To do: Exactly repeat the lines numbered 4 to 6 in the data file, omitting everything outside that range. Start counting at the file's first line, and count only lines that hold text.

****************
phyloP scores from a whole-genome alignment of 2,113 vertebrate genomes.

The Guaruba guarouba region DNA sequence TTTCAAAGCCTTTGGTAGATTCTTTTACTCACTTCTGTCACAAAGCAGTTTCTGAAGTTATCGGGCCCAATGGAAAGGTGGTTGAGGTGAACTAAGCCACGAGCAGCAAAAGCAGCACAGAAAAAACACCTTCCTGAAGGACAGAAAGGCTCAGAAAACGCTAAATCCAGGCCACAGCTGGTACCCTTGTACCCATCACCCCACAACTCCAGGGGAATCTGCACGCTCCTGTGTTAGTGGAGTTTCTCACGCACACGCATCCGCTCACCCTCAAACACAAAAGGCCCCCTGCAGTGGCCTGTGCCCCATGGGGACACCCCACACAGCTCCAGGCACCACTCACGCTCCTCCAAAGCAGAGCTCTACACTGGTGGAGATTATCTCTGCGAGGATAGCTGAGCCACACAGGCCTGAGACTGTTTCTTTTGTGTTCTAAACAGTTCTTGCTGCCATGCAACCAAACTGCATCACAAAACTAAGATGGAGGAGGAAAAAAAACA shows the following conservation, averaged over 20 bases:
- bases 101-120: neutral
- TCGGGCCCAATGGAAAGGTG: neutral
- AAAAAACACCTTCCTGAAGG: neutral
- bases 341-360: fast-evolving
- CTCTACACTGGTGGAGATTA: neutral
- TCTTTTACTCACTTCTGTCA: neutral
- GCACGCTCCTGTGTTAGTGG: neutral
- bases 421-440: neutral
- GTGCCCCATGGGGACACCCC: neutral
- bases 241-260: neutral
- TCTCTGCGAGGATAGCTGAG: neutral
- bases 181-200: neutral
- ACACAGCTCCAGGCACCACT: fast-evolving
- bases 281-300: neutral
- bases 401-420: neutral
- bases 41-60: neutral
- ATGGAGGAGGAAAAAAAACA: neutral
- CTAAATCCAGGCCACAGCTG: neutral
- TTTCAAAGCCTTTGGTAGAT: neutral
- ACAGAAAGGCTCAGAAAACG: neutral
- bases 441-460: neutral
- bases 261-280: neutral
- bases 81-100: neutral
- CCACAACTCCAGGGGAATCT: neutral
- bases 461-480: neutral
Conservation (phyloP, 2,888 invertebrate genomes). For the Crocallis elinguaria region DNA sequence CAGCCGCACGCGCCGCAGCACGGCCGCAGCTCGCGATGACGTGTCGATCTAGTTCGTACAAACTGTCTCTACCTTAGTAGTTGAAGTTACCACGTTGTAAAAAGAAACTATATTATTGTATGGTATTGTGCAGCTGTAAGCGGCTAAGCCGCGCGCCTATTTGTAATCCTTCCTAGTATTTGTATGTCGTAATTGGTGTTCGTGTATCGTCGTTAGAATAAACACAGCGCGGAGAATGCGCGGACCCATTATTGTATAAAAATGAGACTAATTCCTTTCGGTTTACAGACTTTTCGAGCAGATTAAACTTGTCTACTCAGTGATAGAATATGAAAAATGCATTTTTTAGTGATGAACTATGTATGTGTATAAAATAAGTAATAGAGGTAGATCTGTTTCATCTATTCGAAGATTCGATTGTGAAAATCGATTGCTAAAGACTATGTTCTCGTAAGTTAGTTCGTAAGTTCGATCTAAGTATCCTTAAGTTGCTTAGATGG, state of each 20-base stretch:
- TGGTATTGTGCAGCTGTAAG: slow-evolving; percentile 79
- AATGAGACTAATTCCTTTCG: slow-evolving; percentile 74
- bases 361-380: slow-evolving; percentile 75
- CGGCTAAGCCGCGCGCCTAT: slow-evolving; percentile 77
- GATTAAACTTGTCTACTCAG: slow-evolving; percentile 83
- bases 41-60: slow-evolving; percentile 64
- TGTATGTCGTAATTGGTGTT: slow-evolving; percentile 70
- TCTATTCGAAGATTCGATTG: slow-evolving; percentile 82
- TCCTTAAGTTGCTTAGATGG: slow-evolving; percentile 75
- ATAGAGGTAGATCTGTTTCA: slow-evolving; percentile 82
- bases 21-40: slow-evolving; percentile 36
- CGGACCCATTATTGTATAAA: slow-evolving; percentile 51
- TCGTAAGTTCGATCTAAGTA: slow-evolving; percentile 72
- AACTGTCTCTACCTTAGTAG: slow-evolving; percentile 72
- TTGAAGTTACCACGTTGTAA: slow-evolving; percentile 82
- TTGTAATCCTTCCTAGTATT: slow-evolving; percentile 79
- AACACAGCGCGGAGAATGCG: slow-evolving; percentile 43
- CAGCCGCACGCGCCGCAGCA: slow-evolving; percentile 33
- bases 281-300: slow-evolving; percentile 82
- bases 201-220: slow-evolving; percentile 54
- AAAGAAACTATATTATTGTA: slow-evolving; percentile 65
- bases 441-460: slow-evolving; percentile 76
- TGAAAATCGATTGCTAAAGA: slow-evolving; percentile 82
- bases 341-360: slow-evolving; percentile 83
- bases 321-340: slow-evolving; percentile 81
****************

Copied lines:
- TCGGGCCCAATGGAAAGGTG: neutral
- AAAAAACACCTTCCTGAAGG: neutral
- bases 341-360: fast-evolving